Valerie Harper’s debut on "Dancing With the Stars" Monday night, in which she danced a foxtrot with pro partner Tristan MacManus, couldn’t have been scripted better.
The actress, who was diagnosed with terminal cancer earlier this year (that is now close to being in remission), received respectful comments from the judges and a respectable score of 21 points.
In a classy move, MacManus stepped away from Harper after their routine was completed, opting to join the audience as it showered the sitcom star with heartfelt applause.
“That just came to me in the moment,” he told TODAY of his decision to give Harper the spotlight. “To be honest, I could have done it halfway through the dance. I felt that Valerie needed to know how much she’s appreciated and how much everyone’s affected by her scenario.”
To generations of television viewers, including newer ones who watch reruns of Harper’s work on MeTV, the actress will be known forever as Rhoda Morgenstern, Mary Richards’ wise-cracking, loyal pal from New York on "The Mary Tyler Moore Show," who was spun off into her own series.
Harper's pro dancer partner isn’t as familiar with her work in sitcoms as most Americans are; he was born in Ireland in 1982, three and a half years after "Rhoda" was canceled.
“The only thing (I've) ever seen Valerie in is her own roast by Dean Martin,” MacManus revealed. “Granted, it was a roast, but listening to people talk about her so fondly made me want to know a little bit more about her. She’ll never be ‘The Mary Tyler Moore Show’ to me. She’ll never be ‘Rhoda’ to me. She’ll only ever be Valerie to me because that’s how I met her.”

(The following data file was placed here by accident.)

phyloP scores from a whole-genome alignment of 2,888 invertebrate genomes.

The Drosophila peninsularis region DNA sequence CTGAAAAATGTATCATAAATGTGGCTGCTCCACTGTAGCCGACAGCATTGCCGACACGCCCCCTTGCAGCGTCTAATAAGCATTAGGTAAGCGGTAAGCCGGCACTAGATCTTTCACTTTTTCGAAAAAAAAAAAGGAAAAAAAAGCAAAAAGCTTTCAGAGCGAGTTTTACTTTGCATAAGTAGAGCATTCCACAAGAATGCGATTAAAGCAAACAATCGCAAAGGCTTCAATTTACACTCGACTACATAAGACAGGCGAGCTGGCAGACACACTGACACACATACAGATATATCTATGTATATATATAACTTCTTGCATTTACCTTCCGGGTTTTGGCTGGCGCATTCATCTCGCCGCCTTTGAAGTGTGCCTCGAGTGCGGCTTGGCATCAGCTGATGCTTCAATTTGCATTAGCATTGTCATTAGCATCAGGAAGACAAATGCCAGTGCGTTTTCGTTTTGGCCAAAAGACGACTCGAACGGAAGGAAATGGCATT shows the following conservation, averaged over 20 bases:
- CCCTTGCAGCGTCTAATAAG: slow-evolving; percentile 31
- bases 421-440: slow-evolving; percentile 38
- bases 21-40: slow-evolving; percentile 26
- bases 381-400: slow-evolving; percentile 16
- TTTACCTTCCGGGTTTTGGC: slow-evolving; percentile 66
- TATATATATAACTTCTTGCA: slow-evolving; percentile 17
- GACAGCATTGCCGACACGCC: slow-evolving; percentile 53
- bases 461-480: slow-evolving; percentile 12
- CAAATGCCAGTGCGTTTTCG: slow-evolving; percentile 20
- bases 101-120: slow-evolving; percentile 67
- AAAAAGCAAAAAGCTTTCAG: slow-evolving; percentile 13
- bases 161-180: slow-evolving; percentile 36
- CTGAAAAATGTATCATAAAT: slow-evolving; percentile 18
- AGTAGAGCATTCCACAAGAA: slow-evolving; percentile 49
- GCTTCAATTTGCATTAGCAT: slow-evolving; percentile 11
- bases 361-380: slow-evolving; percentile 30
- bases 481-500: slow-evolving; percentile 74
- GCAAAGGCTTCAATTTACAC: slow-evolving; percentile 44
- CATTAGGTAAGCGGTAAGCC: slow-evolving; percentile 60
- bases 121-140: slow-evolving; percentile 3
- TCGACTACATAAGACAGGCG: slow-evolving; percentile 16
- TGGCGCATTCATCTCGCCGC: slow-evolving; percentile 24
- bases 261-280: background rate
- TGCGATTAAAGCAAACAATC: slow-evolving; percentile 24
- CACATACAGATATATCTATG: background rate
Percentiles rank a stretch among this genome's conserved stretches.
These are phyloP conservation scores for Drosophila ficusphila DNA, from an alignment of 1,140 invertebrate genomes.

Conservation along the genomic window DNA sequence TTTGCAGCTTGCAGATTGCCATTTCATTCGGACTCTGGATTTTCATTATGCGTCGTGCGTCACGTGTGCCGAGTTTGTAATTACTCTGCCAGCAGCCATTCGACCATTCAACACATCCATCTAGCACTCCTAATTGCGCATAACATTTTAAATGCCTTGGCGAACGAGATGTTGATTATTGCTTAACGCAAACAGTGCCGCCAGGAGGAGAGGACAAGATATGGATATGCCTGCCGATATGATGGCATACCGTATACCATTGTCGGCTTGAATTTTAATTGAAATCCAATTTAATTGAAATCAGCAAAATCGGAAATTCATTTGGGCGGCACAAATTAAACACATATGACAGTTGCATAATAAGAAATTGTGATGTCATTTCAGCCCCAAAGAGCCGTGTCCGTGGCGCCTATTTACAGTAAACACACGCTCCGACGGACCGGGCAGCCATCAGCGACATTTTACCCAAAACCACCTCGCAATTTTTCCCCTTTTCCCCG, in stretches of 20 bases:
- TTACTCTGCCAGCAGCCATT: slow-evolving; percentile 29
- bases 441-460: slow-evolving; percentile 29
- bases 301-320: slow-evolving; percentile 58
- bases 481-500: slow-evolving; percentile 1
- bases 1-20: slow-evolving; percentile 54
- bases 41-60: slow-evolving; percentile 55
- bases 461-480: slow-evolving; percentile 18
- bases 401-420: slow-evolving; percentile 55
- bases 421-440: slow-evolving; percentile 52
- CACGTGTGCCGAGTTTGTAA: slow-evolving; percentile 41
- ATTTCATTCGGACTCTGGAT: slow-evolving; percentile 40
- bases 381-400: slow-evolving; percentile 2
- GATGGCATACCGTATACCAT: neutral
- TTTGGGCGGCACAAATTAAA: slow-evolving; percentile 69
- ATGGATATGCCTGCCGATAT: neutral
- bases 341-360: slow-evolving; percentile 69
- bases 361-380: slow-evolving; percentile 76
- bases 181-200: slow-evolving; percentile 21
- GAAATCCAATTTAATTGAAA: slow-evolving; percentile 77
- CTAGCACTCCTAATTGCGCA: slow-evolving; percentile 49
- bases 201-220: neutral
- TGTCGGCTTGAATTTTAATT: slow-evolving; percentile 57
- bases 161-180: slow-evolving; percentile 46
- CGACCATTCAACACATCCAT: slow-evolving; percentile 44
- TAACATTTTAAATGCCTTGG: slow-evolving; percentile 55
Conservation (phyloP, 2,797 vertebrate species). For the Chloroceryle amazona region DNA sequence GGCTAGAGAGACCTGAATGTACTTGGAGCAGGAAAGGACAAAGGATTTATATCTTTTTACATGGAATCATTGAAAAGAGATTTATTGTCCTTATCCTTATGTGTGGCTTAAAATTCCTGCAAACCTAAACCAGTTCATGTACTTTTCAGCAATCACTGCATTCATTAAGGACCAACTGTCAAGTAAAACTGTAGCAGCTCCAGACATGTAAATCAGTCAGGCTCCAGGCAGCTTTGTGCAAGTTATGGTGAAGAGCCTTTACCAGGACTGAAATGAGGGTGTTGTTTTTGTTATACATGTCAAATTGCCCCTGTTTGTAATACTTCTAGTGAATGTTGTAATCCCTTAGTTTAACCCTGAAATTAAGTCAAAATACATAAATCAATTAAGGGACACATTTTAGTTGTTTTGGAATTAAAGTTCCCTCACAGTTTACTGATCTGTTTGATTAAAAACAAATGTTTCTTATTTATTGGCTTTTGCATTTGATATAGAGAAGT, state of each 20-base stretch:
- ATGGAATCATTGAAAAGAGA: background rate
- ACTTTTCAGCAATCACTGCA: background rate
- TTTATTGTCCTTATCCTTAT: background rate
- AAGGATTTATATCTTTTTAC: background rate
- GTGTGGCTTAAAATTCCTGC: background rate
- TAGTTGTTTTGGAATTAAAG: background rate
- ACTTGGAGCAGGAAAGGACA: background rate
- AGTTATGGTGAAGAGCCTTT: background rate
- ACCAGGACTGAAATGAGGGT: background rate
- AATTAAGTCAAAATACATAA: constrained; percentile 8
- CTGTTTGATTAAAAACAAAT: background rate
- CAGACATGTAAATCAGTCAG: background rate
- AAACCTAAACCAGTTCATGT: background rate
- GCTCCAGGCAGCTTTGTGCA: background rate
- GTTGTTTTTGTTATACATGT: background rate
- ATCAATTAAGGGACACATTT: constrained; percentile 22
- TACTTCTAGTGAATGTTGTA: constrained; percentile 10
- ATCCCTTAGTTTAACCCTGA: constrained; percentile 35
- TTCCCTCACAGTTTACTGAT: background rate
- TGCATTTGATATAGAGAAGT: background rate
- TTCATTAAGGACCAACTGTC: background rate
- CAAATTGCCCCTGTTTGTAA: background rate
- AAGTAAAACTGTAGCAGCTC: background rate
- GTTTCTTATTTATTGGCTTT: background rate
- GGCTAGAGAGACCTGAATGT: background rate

MacManus appreciates that judges Carrie Ann Inaba, Len Goodman and Bruno Tonioli were kind to Harper with their comments, but he’d be okay with them being a bit more constructive.
“I think they actually could have been more critical with everyone else, too,” he mused. “If I’m given a particular critique I know I can work on that much more. I think their comments (to Valerie) were respectful because she was respectful.”
MacManus is, of course, sensitive to Harper’s situation, but his goal is to make sure she gets the most out of her experience on the dance competition program.
“I’ve had people in my family who’ve died from cancer,” he revealed. “That plays in my head. (But) I can’t afford to treat Valerie like a cancer victim. She deserves to be here on the show. I treat her like a person who’s here to dance.”
MacManus adds he couldn’t be more proud of his student. “Our first dance went great,” he says. “It was going terrible all day, but we she cleared her mind and focused on what she was supposed to. I was really, really happy with her performance.”